Piniella gets prickly

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Thumbnail image for Lou Piniella Cubs.jpgLou Piniella wasn’t in the mood to talk strategy with reporters after yesterday’s game.  The video is here. For those who can’t watch it for some reason, the reporter asked Lou whether he considered having Mike Fontenot bunt in the eighth inning when Marlon Byrd was on second base. Lou:

“Bunting what? With a left-hand hitter up? With a left-hand hitter
up, you want to bunt? What kind of baseball are you playing? Really, what kind of baseball
do you play?”

It’s hard to hear the reporter’s response, but he seems to say something about how getting Byrd over to third base would be a good idea. Lou again:

“How about getting ’em in? Or getting ’em over by
swinging? How ’bout that? Anything else?”

Another question was met with “I don’t know. Talk to the players. Talk to the players.
I don’t know. We should be able to get some people in. We’re getting
some people on–we should be able to get ’em in.”

I’m not a fan of managers pulling that “what, you think you know better than me?” shtick because they know damn well that it’s the reporter’s job to ask that kind of stuff. Unless the question is accompanied by an obvious attitude, it’s designed to get the manager to talk about the game, not to give the guy the third degree. When truly bonehead decisions are made reporters almost always ask about it in a softer way, like “Lou, can you tell us a bit about the sixth inning . . .” as opposed to saying “Lou, why did you pinch hit the batboy for Ramirez in the sixth inning?”

All that said, I’m with Lou on the tactics of it all. Lefty or not, you’ve got your centerfielder in scoring position! Why waste a precious out with a sacrifice there?  Jeez, what kind of baseball is that guy playing?

AP source: Nimmo staying with Mets on $162M, 8-year deal

David Kohl-USA TODAY Sports
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NEW YORK – Center fielder Brandon Nimmo is staying with the free-spending New York Mets, agreeing to a $162 million, eight-year contract, according to a person familiar with the deal.

The person spoke to The Associated Press on condition of anonymity Thursday night because the agreement is subject to a successful physical and no announcement had been made.

A quality leadoff hitter with an excellent eye and a .385 career on-base percentage, Nimmo became a free agent last month for the first time. He was a key performer as the Mets returned to the playoffs this year for the first time since 2016.

The left-handed hitter batted .274 with 16 homers and a team-high 102 runs, a career high. He also set career bests with 64 RBIs and 151 games played. His seven triples tied for most in the National League.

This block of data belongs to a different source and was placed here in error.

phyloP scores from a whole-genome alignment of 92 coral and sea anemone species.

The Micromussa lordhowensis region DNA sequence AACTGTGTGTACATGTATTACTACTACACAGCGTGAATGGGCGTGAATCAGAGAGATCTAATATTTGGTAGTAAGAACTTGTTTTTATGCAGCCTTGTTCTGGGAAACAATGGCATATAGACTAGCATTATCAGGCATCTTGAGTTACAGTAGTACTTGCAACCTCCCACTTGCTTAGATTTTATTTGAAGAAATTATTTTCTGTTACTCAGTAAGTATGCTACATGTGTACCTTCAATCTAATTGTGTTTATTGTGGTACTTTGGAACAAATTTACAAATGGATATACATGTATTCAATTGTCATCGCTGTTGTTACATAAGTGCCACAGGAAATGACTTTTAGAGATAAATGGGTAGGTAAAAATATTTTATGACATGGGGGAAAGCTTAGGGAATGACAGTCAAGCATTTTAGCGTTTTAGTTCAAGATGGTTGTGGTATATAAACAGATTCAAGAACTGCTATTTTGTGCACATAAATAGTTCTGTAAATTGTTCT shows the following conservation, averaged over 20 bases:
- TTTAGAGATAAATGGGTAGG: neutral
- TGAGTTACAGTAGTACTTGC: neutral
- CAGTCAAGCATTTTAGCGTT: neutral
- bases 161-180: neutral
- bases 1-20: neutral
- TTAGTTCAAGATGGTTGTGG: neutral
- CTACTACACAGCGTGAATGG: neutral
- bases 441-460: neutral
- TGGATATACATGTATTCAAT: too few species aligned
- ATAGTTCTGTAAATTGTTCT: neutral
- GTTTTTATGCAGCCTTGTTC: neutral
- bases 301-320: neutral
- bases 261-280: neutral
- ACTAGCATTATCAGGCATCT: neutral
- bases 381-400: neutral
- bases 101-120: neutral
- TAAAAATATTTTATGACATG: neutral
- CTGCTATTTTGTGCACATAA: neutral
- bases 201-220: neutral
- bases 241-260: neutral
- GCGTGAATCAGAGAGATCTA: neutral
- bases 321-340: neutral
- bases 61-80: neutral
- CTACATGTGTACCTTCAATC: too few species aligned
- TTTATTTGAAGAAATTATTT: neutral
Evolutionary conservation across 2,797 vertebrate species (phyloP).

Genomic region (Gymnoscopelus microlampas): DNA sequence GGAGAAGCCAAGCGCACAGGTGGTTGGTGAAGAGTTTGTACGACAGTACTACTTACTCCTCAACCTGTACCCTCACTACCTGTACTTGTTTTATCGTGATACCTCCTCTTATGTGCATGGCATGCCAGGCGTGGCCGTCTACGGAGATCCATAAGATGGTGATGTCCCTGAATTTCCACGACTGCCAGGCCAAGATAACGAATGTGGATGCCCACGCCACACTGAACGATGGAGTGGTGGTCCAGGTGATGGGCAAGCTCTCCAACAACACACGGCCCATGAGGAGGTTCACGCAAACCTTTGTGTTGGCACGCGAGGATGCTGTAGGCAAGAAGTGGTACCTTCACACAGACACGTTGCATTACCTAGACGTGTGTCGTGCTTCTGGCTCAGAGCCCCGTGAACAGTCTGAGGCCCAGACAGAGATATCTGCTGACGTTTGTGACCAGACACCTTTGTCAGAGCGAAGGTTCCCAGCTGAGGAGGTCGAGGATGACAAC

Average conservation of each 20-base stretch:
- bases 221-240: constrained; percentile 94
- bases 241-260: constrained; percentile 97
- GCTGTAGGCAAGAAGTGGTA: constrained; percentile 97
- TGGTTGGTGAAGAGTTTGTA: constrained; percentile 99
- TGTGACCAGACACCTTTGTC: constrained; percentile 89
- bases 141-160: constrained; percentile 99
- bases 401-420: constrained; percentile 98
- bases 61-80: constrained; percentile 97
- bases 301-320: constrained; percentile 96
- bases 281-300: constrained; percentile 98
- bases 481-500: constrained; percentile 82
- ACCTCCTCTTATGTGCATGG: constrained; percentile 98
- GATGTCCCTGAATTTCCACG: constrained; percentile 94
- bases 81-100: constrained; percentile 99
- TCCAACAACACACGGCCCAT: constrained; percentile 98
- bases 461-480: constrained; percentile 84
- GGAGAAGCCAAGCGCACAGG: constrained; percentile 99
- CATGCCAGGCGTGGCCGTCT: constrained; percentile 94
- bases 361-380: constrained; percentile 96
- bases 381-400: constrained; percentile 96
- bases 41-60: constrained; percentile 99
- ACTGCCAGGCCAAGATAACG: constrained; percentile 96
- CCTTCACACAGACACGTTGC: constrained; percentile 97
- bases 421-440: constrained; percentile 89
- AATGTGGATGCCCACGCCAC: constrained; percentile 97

Bringing back Nimmo means New York is poised to return its entire everyday lineup intact from a team that tied for fifth in the majors in runs and won 101 regular-season games – second-most in franchise history.

But the Mets remain busy replenishing a pitching staff gutted by free agency, including Jacob deGrom‘s departure for Texas and Taijuan Walker‘s deal with Philadelphia that was pending a physical.

On the final day of baseball’s winter meetings Wednesday, the Mets completed an $86.7 million, two-year contract with former Houston ace Justin Verlander that includes a conditional $35 million player option for 2025. New York also retained All-Star closer Edwin Diaz last month with a $102 million, five-year contract, and the team has a $26 million, two-year agreement in place with veteran starter Jose Quintana, pending a physical.

Those moves add to a payroll that was the largest in the majors last season. Under owner Steve Cohen, who bought the Mets in November 2020, New York became baseball’s biggest spender this year for the first time since 1989. The Mets’ payroll was $273.9 million as of Aug. 31, with final figures that include bonuses yet to be compiled.

Nimmo was selected by New York with the No. 13 pick in the 2011 amateur draft. He declined a $19.65 million qualifying offer from the Mets last month.

The 29-year-old Wyoming native made his big league debut in 2016. He is a .269 career hitter with 63 homers, 213 RBIs and 23 triples in 608 games. He has an .827 career OPS and has improved his play in center, becoming a solid defender.

Nimmo’s new deal with the Mets was first reported by the New York Post.